An Orange County judge on Friday agreed to postpone sentencing a lawyer who pleaded guilty to vehicular manslaughter for a crash that killed a bicyclist, but he revoked her bail and ordered her jailed.
The attorney representing Hasti Fakhrai-Bayrooti of Rancho Santa Margarita had sought the delay to have time to review a probation report that he had just received this morning.
Superior Court Judge Greg Jones — who had allowed Fakhrai-Bayrooti to remain free on bail following her March 10 guilty plea — ordered the defendant jailed until sentencing on June 10.
Fakhrai-Bayrooti’s attorney, William Weinberg, protested the ruling, noting his client has made every court appearance.
“She has done nothing wrong pursuing due process in this case,” Weinberg added.
When the defendant asked to address Jones, the judge said, “No, we’re in recess.”
The defendant had been free on $100,000 bail since Sept. 27, 2013.
The judge’s ruling came after he heard multiple statements from family members of the victim, 54-year-old Eric Billings.
Fakhrai-Bayrooti made an open plea on March 10, meaning there was no guarantee what punishment Jones might hand down. The sentencing range is 16 months, two years and four years in prison.
Billings family members, some of whom live out of state, implored the judge to sentence the defendant today to the maximum punishment.
Jones said he was “very frustrated” by the delay, but he was concerned there would be an appeal of any sentence he would hand down today, which might lead everyone back to court in another year to repeat the process.
Fakhrai-Bayrooti, who had checked into a mental health program after her March guilty plea, turned away probation officials who tried to interview her before sentencing.
Jones noted the defendant was on her third attorney and had mentioned possibly withdrawing her guilty plea. By law, however, the defense is required to have at least five days to review a probation report, Jones said.
After the guilty plea, Deputy District Attorney Stephen Cornwell said Fakhrai-Bayrooti’s preliminary hearing had been delayed so many times that the prosecutor had scheduled a grand jury to seek an indictment, which would have allowed him to skip the preliminary hearing.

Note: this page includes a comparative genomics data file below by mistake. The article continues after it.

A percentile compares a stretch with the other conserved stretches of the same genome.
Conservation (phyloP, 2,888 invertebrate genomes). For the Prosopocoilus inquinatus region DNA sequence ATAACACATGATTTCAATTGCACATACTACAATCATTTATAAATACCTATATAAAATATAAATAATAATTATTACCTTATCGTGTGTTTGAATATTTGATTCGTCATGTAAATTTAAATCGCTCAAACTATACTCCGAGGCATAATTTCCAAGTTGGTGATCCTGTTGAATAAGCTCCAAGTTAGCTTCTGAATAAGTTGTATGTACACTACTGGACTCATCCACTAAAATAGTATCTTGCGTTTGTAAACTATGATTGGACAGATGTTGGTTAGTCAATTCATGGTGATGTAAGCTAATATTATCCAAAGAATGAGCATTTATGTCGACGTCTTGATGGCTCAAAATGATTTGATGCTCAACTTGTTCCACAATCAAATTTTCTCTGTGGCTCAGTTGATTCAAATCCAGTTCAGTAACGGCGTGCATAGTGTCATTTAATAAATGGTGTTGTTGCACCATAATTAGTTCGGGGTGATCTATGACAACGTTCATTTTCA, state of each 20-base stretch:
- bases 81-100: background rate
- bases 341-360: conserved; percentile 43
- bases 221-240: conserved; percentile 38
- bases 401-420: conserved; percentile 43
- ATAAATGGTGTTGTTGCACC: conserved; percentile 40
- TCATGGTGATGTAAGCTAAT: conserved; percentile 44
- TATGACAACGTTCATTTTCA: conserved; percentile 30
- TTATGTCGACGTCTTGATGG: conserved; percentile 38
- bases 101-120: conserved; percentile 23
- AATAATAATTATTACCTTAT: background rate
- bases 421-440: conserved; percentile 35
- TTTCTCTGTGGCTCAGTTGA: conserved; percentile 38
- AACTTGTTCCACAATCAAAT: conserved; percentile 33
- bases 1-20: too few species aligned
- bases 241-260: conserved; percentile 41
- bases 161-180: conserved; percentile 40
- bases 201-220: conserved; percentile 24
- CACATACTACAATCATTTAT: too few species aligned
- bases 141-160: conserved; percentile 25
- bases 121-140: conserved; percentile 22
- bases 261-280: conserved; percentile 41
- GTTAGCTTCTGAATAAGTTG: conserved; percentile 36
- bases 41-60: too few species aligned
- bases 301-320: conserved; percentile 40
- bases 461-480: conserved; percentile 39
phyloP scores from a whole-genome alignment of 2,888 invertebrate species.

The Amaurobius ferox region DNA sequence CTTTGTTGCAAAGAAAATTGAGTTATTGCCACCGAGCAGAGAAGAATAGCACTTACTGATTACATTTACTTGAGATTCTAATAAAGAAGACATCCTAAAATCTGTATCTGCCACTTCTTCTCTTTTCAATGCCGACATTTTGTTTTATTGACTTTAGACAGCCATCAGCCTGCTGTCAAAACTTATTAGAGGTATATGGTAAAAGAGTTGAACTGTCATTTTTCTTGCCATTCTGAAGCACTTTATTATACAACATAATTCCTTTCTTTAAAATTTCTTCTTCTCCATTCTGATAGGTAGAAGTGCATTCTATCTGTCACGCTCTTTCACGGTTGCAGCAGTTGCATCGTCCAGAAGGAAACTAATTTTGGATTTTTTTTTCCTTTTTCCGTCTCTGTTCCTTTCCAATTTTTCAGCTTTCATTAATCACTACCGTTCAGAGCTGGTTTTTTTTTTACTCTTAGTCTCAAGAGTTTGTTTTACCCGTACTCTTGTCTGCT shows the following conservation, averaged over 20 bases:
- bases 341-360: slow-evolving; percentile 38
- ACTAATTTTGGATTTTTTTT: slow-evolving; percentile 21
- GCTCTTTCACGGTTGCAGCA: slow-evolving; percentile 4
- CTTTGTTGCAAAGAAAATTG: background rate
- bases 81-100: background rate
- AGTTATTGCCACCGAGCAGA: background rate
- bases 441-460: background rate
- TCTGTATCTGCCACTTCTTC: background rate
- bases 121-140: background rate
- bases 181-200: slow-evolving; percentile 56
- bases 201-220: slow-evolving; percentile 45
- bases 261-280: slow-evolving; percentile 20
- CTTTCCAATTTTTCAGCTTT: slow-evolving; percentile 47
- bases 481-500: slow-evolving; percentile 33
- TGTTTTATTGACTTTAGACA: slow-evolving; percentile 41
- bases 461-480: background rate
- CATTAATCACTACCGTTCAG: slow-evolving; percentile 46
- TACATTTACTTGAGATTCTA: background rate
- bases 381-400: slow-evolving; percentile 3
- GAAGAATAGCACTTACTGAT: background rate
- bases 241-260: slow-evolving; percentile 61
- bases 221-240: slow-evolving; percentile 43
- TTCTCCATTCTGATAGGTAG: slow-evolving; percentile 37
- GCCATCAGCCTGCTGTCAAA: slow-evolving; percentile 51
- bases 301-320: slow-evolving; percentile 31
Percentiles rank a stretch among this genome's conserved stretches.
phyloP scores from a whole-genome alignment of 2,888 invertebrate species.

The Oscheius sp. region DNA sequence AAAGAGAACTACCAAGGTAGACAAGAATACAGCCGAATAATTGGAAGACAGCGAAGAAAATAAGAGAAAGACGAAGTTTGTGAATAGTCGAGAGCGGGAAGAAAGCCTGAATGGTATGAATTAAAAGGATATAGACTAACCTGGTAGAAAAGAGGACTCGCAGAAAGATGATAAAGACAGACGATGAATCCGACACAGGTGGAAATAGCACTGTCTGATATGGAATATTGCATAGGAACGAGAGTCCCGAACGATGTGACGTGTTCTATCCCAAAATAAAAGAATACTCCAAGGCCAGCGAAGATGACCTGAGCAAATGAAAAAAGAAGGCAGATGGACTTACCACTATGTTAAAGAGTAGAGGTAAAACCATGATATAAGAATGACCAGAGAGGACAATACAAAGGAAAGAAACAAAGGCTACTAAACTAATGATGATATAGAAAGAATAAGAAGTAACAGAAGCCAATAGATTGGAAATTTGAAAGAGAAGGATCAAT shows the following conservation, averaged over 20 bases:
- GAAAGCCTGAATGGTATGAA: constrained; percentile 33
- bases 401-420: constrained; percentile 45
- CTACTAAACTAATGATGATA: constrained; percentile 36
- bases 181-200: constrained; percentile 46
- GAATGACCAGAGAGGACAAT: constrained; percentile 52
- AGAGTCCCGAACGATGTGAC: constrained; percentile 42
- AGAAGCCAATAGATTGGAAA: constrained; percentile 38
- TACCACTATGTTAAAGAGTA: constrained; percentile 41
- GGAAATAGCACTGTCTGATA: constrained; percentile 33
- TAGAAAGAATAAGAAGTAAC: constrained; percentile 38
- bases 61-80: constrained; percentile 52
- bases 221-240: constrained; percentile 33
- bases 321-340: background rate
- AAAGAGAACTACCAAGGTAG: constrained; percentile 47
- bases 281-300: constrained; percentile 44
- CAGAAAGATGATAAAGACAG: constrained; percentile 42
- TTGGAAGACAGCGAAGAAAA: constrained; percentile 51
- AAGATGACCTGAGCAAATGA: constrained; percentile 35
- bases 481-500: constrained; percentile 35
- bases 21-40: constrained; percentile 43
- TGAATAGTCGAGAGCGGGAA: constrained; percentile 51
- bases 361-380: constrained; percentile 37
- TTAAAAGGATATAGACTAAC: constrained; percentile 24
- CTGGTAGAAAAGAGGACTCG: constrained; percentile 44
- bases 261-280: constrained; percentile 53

Fakhrai-Bayrooti pleaded guilty to vehicular manslaughter while intoxicated, a felony.
Fakhrai-Bayrooti was driving south on Santa Margarita Parkway in Mission Viejo between El Toro Road and Los Alisos Boulevard, about 6:45 p.m., March 15, 2013, when her 2003 Acura MDX drifted into the bicycle lane and struck Billings of Rancho Santa Margarita, Cornwell said.
Fakhrai-Bayrooti was under the influence of prescription drugs such as Xanax and Suboxone at the time of the collision, Cornwell said.
Billings was a married father of four and owned Quest Construction.
The victim’s wife, Daren Billings, told the judge they were married for 33 years.
“He is the love of my life,” she said.
One of their sons was getting married tomorrow, “and his father won’t be there,” she said.
The victim’s daughter, Ashley Moffat, said of her grief, “I don’t want to be overly dramatic, but there are times when it physically hurts.”
Moffat was six months pregnant when her father was killed and she regretted her son will never meet his grandfather.
The victim’s son, Adam Billings, said father was a “good family man. Someone to look up to as a role model — the best man I knew.”
Adam Billings recalled how his father would discipline his soccer-loving son when he acted up at the dinner table.
“He would give me a yellow card,” Adam Billings said. “I would have to finish my dinner in the bathroom or garage. I hated it, but I laugh about it now. But that’s the kind of guy he was — even punishment was special.”
The defendant wept softly during statements made by the victim’s relatives.
Billings’ sister, Jena Baron, recalled how the two siblings, who were two years apart, would play in a neighborhood orange grove while growing up. Baron got something in her foot and her brother, who was “small in stature,” managed to pick her up and carry her home, she said.
The victim’s brother, Mark Billings, said Eric grew up obeying the rules while he struggled with drug addictions. But his brother’s “unconditional love” helped him get through the drug problems, Mark Billings said.
“He helped me to come back and I don’t think I could have made it otherwise,” Mark Billings said.
Eric Billings “was the kind of guy who carried extra shirts and sweaters in his car to give to someone out in the cold,” Mark Billings said.
— City News Service